Jon Atwood, PhD
Department of Environmental Studies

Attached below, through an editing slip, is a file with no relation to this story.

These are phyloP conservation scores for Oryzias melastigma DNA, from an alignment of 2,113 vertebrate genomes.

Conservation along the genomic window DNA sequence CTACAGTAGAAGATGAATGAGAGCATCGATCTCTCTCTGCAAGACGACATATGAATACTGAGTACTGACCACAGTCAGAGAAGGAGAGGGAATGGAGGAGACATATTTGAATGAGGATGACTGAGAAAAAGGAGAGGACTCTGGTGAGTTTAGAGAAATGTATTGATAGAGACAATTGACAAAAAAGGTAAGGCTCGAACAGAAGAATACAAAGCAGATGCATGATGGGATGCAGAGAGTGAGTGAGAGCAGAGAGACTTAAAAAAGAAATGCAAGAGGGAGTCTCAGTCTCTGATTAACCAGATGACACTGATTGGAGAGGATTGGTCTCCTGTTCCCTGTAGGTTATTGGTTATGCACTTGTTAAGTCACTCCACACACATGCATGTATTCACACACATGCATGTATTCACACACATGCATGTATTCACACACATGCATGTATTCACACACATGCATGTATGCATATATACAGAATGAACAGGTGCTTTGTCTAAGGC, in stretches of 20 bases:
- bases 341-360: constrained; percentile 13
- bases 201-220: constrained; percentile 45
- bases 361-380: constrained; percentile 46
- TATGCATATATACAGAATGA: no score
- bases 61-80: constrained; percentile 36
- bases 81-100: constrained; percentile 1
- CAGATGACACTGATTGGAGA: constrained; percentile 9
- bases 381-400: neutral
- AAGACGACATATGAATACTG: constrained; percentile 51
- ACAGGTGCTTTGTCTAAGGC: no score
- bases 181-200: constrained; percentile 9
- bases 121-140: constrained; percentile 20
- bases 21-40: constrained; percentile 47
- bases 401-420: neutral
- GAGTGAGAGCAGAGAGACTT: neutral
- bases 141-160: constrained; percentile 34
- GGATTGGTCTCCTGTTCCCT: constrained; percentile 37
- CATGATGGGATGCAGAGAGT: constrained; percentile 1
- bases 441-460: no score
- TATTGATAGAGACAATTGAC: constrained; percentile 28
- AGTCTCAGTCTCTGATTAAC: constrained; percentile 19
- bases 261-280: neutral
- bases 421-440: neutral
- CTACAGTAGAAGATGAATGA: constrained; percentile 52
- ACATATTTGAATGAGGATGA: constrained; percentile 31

Habitat fragmentation and loss are primary threats to biodiversity. However, little is known about how residential development affects ecosystems, avian populations or individual species. Quaking aspen (Populus tremuloides), a species in decline, covers only 1% of the forested landscape in the Rocky Mountains but is nevertheless an important habitat for avian biodiversity. I studies the effects of low- and medium-density housing (<2 houses/ ha and 2-5 houses/ ha respectively), termed residential development, on bird communities and species using aspen habitat during the breeding season. Overall, residential development affected bird species indices (species abundance, species richness and species diversity) at fine scales (250m-500m spatial extents). These effects were best explained by multiple regression models containing habitat and landscape variables from multiple spatial scales. Based on species indices results, patch size and percent aspen in the landscape were most influential to bird habitat selection. However, analysis indicated that residential development had direct effects on individual species abundances. This study’s most important contribution to conservation efforts was the identification of scales relevant to land managers and residential development. These results suggest that future conservation efforts should focus on both private and public lands.